Film Review: The Equalizer 2

It’s hard to imagine that a man of Denzel Washington’s calibre; precociously talented with a vast and varied filmography, has never starred in a sequel before. His first ever sequel in a long and illustrious career comes in the form of the Equalizer 2, a follow-up to the 2014 action hit that proved popular with fans but a received lukewarm critical response.

A little bit hit and miss

The sequel, with returning director Antoine Fuqua, who also helmed Washington’s Oscar-winning turn in Training Day, aims to delve deeper into Robert McCall’s murky past, reuniting him with close friend Susan (Melissa Leo) and introducing a former partner from the agency, Dave (Pedro Pascal). Whilst the film’s themes of violent vengeance dictates much of the plot, it is when the story moves away from the action and is able to wallow in McCall’s personal demons that Washington’s great ability shines through, an internalised piece of acting that comes with it a subtlety that quite honestly garners the majority of the film’s plaudits.

Whilst McCall moonlights as a pillar of the community, hiding his killer instinct behind acts of kindness and becoming embroiled in several emotional subplots, issues with the film’s pacing become very apparent. The inability to smoothly intertwine the subplots within the main story led to messy storytelling, and the second act of the film does little more than dawdle due to an ineffective cramming of these emotive subplots. There’s nothing harmful in attempting to give a film of this nature an emotional backbone, something the main plot does rather effectively, however it can be said that in using too many emotional subplots cooks, the film has essentially spoiled the broth.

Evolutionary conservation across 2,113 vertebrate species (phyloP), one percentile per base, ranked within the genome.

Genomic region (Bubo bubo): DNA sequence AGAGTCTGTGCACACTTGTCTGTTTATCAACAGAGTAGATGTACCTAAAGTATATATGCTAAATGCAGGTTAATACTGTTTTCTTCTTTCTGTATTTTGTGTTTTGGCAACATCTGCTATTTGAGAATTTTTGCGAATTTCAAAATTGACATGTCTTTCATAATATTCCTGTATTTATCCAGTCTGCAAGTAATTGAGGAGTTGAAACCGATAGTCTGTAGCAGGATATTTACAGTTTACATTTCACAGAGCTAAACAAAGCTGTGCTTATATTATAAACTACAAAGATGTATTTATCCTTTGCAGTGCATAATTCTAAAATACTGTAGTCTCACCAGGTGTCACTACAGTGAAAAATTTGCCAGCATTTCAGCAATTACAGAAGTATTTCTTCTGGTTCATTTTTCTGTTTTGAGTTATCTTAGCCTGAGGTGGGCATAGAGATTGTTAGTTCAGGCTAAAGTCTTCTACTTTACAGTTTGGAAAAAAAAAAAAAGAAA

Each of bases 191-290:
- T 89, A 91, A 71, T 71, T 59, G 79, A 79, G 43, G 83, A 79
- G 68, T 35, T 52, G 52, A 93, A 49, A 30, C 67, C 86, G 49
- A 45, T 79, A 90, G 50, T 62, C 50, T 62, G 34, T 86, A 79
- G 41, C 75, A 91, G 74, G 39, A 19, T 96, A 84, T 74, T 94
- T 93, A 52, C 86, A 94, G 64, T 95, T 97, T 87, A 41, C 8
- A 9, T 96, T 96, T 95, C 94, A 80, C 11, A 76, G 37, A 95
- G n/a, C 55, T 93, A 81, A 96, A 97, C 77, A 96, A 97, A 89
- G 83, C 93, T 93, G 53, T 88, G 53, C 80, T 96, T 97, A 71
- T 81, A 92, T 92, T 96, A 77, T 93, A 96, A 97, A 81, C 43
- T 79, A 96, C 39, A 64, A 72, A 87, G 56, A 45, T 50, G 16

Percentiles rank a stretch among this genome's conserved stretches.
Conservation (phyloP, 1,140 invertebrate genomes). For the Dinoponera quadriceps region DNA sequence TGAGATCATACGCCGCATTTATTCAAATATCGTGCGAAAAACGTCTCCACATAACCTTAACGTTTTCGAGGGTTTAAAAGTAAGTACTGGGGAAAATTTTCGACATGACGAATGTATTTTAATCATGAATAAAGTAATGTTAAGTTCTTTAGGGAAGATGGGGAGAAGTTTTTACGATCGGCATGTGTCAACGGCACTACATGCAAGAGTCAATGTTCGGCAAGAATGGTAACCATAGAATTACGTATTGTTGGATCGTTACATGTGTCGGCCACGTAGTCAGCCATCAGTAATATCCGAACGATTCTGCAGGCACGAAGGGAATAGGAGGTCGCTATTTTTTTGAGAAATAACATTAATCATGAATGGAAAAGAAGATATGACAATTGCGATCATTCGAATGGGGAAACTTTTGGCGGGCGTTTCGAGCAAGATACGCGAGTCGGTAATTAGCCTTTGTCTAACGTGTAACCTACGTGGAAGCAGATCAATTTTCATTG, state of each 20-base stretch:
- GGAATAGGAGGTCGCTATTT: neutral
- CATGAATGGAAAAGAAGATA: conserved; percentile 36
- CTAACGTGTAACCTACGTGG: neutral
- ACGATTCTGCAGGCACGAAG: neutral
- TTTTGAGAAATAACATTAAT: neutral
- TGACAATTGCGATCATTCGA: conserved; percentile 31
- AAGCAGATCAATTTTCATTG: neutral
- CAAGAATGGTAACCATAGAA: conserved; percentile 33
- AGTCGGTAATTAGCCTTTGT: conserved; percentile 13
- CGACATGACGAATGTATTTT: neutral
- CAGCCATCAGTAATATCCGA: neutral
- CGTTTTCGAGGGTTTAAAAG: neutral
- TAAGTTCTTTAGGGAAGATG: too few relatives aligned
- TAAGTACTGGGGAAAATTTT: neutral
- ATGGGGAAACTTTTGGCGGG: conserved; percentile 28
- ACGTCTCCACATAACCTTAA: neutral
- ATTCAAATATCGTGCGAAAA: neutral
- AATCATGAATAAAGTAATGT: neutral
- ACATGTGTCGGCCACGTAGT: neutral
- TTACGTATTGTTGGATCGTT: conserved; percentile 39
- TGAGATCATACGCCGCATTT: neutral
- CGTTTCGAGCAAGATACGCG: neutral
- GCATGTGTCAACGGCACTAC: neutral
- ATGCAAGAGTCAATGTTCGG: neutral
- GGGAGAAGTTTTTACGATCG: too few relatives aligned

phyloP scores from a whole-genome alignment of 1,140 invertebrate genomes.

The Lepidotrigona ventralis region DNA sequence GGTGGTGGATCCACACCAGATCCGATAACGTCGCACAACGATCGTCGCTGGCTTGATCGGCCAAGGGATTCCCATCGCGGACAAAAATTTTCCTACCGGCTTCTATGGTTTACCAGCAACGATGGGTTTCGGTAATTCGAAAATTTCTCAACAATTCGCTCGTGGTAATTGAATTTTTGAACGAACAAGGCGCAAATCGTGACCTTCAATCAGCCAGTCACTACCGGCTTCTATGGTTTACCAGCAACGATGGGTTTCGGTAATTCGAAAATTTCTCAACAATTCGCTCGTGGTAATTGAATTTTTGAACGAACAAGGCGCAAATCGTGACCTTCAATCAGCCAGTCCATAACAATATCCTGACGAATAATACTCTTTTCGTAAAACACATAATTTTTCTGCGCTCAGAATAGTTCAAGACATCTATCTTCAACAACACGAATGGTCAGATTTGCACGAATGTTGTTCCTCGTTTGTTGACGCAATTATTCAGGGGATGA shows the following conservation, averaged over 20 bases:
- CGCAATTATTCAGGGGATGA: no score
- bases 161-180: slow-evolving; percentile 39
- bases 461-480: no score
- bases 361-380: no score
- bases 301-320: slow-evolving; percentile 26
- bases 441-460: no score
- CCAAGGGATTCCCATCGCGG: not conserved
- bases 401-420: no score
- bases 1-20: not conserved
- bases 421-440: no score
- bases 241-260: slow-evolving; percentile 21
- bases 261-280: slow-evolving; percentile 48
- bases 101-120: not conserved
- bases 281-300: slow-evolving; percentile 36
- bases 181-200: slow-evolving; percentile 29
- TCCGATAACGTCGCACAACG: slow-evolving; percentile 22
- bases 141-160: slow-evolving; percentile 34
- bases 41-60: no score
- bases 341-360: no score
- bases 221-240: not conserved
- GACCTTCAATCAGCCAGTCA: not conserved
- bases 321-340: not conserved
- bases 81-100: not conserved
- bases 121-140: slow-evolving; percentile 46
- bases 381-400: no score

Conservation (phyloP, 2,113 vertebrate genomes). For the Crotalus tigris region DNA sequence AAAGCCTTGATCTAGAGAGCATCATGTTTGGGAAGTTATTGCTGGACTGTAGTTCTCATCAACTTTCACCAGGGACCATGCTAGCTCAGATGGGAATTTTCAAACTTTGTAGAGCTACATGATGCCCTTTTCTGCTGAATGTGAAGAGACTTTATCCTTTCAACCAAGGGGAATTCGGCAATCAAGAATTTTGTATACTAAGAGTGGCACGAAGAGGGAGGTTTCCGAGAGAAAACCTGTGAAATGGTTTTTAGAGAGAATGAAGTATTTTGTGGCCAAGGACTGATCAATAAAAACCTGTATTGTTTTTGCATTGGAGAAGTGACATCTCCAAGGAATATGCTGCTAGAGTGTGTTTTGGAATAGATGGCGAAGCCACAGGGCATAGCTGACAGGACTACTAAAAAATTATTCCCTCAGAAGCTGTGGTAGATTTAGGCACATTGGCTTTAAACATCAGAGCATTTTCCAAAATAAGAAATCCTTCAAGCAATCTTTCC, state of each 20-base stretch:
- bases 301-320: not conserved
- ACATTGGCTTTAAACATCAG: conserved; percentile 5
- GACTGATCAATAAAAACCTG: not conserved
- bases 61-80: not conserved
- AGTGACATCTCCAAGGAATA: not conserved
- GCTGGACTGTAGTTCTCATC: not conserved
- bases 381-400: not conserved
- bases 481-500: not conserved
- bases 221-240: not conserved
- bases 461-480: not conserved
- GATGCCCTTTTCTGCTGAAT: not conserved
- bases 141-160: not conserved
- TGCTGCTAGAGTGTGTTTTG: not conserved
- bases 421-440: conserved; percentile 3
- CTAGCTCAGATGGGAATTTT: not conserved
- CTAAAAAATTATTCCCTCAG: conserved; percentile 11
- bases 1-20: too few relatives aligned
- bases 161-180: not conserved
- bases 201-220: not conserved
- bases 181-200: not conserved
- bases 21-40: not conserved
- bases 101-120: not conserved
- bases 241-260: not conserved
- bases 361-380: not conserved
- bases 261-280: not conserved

Small doses of redemption

Despite the messy, oddly-paced plot, without a doubt the film’s saving graces lie within Washington’s lead performance and the well choreographed action scenes that aren’t too dissimilar to those from the first film. Not only does Washington’s performance shine from an emotive perspective, it is undoubtedly his effortless charm and ability to switch between the usual mild-mannered McCall and his ferocious side that really enables the viewer to connect with a lead character in a way most action films fail to do so. This only ceases to make the action sequences equally as impressive, encapsulating the kind of thrilling violence that results in a film that one not only struggles to watch but finds it equally impossible to avert their eyes from. Notably during the highly cinematic, climactic end standoff that despite taking up a large chunk of screen time, remains wholly tense throughout and never seems to really drag, the hallmark of a solid action sequence.

Unfortunately however, a sloppy screenplay that was far too predictable meant that the slow second act was made even more redundant. Within the admittedly touching and likeable moments in parts of the subplots, the film’s main story really failed to result in an intelligent thriller, with the revealing of the film’s antagonist proving to be glaringly obvious and resulting in a drastic lack of suspense. This isn’t to say that there aren’t moments of suspense inside of the plot, but the overall unfolding of it really lacked in execution and conviction, which in turn made the film more difficult to convey any kind of feeling that the stakes were high.

The Verdict

It’s pretty safe to say that The Equalizer 2 falls flat in being an impressive first sequel for Denzel Washington, with a poorly structured, over-hashed plot that combined with a lack of suspense makes it difficult for the viewer to become truly invested in the story. The film is heavily reliant on its entertaining action sequences and of course the performance of Washington, who never fails to bring to his roles a charisma and charm that allows for a strong connection with the audience, something the film on the other hand simply failed to do. A disappointing piece of cinema that really left a lot to be desired, despite a satisfying and rather enjoyable ending.

Rating: 5/10

Words by Elliott Jones

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